MEDIUM, MARCH 9, 2021
A former narcotics prosecutor and former heroin injector are unlikely allies. A slight tweak of circumstances and we could have been adversaries, playing out a tragic trope of the ‘War on Drugs’ in a court of law.
Fortunately, Morgan Godvin and I met in a safer space: Twitter. She has survived overdoses and served time in federal prison for providing a fatal dose of heroin to a friend. She is now a freelance writer, advocate and researcher.
Morgan and I do not agree on everything — for instance, broad decriminalization. We are, however, deeply aligned on the urgency of harm reduction...
THE CRIME REPORT, MARCH 5, 2021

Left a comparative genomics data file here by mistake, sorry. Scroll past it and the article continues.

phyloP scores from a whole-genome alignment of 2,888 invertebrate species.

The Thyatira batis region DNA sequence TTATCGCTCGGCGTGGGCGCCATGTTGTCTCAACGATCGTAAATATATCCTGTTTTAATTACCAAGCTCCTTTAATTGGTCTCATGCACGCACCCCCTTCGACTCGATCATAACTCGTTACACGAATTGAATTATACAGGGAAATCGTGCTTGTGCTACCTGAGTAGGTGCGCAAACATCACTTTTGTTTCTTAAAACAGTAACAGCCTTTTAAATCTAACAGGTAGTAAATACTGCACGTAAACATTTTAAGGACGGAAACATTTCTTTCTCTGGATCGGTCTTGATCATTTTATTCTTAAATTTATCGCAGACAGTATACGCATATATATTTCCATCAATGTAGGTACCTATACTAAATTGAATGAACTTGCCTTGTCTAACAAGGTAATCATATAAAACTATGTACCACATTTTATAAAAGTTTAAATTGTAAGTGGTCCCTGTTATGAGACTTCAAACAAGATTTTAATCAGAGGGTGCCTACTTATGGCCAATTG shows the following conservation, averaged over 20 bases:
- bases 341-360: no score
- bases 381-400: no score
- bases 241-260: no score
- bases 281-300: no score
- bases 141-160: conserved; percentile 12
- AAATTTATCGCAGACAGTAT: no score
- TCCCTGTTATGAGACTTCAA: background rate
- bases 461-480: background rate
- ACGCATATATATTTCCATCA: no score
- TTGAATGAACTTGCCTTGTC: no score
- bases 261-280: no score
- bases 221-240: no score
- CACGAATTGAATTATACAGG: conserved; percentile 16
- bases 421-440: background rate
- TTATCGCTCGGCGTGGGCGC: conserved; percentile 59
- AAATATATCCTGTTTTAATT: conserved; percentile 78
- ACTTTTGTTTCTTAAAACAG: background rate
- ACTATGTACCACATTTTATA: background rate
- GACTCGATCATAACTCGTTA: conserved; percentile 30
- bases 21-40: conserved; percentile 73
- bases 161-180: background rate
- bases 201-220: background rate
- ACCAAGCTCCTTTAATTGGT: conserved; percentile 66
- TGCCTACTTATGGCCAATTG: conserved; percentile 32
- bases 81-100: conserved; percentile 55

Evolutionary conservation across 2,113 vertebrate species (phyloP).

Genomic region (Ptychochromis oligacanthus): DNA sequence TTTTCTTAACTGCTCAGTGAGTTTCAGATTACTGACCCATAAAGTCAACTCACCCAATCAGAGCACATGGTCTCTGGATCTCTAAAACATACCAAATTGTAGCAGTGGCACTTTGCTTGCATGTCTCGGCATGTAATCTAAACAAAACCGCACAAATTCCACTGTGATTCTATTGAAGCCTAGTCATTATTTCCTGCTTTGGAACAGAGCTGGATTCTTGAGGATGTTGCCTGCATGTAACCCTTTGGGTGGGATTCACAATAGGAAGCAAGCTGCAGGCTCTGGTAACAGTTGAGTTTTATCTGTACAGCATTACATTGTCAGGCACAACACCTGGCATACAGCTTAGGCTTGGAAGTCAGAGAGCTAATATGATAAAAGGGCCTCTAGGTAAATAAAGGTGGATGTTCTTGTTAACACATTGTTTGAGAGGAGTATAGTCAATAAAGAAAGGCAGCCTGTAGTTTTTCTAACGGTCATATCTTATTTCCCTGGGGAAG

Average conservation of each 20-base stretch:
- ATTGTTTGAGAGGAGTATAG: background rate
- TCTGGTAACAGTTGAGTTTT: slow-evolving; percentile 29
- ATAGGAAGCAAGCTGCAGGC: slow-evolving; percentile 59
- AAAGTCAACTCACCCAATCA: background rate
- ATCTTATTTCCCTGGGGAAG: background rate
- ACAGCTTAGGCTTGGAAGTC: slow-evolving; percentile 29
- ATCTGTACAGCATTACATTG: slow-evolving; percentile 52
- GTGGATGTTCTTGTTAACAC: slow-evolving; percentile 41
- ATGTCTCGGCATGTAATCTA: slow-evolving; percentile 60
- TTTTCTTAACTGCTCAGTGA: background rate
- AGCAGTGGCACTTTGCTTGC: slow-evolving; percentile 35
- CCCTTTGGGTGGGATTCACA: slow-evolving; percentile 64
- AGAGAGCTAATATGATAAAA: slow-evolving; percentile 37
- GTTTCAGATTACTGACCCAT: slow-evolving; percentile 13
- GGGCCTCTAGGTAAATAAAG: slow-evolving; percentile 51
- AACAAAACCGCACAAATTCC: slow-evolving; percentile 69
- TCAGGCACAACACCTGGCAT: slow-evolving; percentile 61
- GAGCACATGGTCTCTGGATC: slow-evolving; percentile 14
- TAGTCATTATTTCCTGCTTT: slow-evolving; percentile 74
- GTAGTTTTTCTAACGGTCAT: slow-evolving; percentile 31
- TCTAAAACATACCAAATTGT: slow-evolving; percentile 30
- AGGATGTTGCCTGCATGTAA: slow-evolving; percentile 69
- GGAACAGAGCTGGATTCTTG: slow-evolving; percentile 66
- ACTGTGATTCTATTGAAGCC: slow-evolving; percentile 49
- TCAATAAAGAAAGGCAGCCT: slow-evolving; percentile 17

If we want to move beyond the discredited War on Drugs and save lives, we must abandon the fixation on drug courts, invest in proven solutions, and let healthcare professionals ― not lawyers and judges ― guide treatment.
Drug courts aren’t new. For the last 30 years, the primary way the criminal justice system has attempted to connect people with substance use disorders to healthcare is via drug courts. In drug courts, people undergo court-monitored inpatient or outpatient treatment, often featuring frequent drug testing and “stepped sanctions” for noncompliance, such as failing a drug test or missing a court date, generally in exchange for a reduction or dismissal of charges.
THE NEW REPUBLIC, FEBRUARY 25, 2021